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Real Life

Remembering the angel Gabby Devine

We honour Gabby Devine, the teen who lit up Starship Hospital in her final days.

By Laura Weaser
We pay tribute to Taranaki teen Gabby Devine, who the Weekly had the privilege of meeting just a few months ago. Sadly, Gabby passed away on May 16 after an ongoing battle with bone cancer. This is the story of a very special day we spent with Gabby and her father Roland at Starship Hospital.
Little Frank Meads won’t stop crying. The two-and -a-half-year-old, who was charging around Ronald McDonald House at Starship Children’s Health hospital only moments ago, has inexplicably burst into a flood of tears. His brothers, Johannes (5) and Charlie (4) are doing their best to cheer him up, while his exhausted parents, Tracey and Jarod, coo and rock their son to try to soothe him and avoid waking their youngest boy, nine-month-old Archie.
In comes Gabby Devine, a fellow Starship patient, carrying a brightly-coloured pen with a whirring plastic fan on the end. “Hey, Frank, look at this!” she says, switching on the fan and waving it in front of the toddler’s eyes. In an instant, the crying ceases. Diagnosed with acute myeloid leukemia last February, Frank has been a regular at Starship. He first underwent full-time chemotherapy, before suffering a relapse in late July and later having a bone marrow transplant.
Gabby's boredome boxes have brought immense joy to young patients like Frank Meads and their families, who are living in tough circumstances.
Gabby and Frank have only known each other a little while, but no-one can calm the toddler the way 13-year-old Gabby can. The bubbly teen is proving to be a godsend not only for the Meads, but other parents with children at Starship, through her Starlit Hope project.
Gabby knows all too well what it’s like to be confined within the four walls of the Auckland hospital. She was diagnosed with a rare bone cancer, Ewing’s sarcoma, in 2013 and spent more than half that year at Starship. Inspired by her experiences, Gabby began creating special “boredom boxes” as part of the project.
“Whenever she went into hospital, her mum would make her an activity bag for each day of the week,” her father Roland Devine explains.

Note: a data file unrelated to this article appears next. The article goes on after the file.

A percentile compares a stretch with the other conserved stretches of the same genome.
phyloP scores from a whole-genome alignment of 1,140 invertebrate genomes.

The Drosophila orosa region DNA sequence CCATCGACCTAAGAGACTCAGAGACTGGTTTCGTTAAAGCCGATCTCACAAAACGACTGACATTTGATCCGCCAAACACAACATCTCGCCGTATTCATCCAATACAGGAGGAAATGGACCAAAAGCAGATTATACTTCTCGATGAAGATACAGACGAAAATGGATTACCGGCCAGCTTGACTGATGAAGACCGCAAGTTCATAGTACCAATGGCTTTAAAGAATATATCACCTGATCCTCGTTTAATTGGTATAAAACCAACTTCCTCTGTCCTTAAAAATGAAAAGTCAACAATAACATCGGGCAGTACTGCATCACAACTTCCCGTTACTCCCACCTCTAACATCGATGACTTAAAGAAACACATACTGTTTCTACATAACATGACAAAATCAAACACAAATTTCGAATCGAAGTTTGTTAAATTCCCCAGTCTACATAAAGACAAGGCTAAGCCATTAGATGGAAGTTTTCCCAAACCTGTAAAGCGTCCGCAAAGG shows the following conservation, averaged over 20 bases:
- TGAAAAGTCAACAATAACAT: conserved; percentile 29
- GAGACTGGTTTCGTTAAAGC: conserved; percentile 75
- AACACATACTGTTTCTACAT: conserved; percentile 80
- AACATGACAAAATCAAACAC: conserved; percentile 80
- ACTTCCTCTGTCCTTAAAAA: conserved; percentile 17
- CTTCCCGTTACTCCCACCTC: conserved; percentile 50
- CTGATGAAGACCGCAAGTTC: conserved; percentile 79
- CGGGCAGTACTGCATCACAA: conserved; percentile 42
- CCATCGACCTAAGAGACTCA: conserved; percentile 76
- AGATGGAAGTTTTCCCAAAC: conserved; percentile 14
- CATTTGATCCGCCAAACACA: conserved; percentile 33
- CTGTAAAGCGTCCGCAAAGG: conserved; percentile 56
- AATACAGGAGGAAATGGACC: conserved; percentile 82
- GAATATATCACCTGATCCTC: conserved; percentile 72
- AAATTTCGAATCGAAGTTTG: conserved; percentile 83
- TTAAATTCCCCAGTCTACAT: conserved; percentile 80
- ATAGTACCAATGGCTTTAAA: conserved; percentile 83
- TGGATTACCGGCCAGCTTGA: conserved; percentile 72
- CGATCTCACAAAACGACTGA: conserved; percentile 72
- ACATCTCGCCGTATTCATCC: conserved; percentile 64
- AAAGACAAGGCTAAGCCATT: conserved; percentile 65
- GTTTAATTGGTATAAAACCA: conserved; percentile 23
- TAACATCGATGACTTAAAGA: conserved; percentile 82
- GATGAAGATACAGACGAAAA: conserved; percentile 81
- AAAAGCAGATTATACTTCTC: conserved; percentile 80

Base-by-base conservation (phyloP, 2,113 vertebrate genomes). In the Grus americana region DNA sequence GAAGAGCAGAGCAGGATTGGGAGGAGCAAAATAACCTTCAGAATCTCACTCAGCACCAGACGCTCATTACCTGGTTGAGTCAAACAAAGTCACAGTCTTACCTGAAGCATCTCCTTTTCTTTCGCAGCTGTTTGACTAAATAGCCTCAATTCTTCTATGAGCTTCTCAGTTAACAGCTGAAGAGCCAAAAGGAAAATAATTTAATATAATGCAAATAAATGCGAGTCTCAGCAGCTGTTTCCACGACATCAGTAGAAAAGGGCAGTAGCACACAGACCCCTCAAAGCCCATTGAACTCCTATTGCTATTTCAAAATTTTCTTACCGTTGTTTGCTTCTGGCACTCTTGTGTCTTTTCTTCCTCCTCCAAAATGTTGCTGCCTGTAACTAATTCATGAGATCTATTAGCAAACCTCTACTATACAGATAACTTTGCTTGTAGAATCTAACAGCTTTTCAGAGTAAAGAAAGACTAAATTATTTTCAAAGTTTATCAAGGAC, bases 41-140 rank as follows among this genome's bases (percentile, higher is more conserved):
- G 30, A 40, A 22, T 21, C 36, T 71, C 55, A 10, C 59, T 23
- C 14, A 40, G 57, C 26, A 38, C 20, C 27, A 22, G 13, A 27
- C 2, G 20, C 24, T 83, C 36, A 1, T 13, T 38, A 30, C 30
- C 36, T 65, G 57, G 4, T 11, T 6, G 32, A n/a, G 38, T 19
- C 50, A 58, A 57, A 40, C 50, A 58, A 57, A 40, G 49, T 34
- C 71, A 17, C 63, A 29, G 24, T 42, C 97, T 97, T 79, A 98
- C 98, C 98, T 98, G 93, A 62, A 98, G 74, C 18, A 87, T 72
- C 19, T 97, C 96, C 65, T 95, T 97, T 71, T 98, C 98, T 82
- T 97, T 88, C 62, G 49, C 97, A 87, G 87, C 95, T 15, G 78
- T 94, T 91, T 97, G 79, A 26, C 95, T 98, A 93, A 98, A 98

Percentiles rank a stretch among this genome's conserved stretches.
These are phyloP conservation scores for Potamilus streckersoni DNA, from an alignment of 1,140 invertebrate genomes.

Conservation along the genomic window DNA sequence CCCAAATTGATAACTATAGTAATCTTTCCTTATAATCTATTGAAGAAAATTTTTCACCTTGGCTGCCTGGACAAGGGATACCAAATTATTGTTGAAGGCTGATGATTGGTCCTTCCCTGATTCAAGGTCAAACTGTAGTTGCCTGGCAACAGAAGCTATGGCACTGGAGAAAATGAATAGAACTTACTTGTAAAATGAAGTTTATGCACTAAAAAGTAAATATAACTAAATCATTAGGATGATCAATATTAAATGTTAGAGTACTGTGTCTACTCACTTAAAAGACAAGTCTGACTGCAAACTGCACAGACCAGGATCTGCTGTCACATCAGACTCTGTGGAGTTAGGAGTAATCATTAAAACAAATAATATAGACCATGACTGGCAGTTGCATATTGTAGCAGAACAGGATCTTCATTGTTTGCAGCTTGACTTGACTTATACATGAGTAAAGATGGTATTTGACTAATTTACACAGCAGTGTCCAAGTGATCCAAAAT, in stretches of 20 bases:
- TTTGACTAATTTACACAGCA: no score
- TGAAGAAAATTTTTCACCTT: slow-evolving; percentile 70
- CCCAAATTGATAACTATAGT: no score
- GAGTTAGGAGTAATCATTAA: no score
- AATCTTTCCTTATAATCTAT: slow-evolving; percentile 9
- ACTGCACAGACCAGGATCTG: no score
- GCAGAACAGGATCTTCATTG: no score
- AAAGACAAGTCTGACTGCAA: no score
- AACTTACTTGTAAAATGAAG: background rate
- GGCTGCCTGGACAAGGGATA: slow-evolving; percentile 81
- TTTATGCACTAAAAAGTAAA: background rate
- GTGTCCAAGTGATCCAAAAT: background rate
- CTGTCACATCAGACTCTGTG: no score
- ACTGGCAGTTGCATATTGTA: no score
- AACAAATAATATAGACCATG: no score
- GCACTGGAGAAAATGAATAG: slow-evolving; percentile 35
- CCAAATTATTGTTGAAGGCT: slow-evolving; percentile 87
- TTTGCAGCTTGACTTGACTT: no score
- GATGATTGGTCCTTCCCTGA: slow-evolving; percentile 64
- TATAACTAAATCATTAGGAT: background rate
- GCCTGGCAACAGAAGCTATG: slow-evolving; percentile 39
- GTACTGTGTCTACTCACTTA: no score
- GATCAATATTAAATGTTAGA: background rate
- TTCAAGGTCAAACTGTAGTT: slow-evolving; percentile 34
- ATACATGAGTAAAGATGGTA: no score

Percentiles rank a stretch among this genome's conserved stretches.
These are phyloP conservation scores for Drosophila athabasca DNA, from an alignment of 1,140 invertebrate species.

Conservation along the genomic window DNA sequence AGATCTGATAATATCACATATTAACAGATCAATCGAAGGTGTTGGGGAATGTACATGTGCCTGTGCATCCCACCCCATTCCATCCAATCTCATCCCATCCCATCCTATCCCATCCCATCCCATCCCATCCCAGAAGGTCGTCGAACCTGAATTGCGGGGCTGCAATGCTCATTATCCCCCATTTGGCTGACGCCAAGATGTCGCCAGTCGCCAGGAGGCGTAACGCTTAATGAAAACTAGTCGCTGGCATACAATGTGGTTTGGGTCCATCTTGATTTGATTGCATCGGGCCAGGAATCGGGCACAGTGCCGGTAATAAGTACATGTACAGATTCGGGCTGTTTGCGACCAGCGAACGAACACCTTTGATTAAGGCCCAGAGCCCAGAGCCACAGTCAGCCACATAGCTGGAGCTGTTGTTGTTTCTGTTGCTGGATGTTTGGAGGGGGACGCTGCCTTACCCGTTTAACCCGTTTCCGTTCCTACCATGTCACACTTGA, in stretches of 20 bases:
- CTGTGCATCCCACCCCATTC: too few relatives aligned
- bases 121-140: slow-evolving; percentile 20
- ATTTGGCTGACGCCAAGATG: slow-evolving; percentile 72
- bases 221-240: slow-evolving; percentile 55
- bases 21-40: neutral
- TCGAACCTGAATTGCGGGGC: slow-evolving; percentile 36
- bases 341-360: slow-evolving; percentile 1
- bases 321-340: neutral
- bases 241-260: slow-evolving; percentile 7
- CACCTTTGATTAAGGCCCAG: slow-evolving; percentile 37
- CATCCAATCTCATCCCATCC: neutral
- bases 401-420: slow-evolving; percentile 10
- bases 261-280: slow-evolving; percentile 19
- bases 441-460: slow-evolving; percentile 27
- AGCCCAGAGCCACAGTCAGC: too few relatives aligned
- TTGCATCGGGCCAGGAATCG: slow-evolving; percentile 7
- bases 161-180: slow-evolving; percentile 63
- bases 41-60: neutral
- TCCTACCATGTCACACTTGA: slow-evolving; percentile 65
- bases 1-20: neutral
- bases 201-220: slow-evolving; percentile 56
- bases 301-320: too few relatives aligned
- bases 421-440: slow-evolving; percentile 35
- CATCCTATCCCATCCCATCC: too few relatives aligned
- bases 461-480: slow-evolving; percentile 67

“She was always excited about the next day, to find out what the next gift would be. Some of the kids at Starship will spend all year here, so Gabby’s boredom boxes give them something to look forward to, and keep their minds off the treatment.”
Taranaki-based Gabby began giving out activity bags in the children’s ward at New Plymouth hospital, later expanding to Starship when she was based there. Under the title Starlit Hope, she’s organised Easter baskets, Mother’s Day gift hampers and Christmas breakfasts.
She has also gifted the staff small presents of thanks.
“The nurses just love her,” Roland tells. “They deal with a lot, so it’s nice to be able to do something for them.”
Gabby is an inspiration to her parents, braving her illness and the side effects associated with her treatment to make sure she has a smile on her face for other children. But life has been anything but easy for the Devine family.Gabby’s diagnosis came only two days into the school year, when a persistent cough was giving her parents cause for concern. After an X-ray showed up what looked like fluid in the lungs, she had a CT scan which revealed cancer in her chest.
Sarah and Roland hope that others will take up Gabby's mantle by helping people in their communities in her honour. They are also collecting donations on behalf of Starlit Hope.
“Hindsight is a wonderful thing,” Roland reveals. “It should have been picked up earlier, but there’s nothing we can do about that now.”
Gabby underwent chemotherapy and radiation to shrink the tumour, before going into surgery to have it removed. The surgeons took four ribs, which has since resulted in scoliosis, an S-shaped spine, as well as a quarter of her lung. Gabby was given the all-clear and used her time recovering to set up Starlit Hope.
But much to her parents’ dismay, the cancer came back in August last year. “There are so many complications,” explains Roland. “Cancer is one thing, but then there’s chemo and the drugs they give her.”
Mum Sarah is on hand to help get the boredom boxes ready for the kids. But Gabby is the creative brains behind the operation and Roland is thrilled to see the effect she’s had on families at Starship.
“She wants to be a play specialist, the kind they have on the wards, when she grows up,” Roland says. “She’s always been good with kids.”
How to take part
Sarah and Roland are keeping Gabby's legacy alive through Starlit Hope and by encouraging others to complete random acts of kindness. Visit the Starlit Hope Facebook page for more information here.

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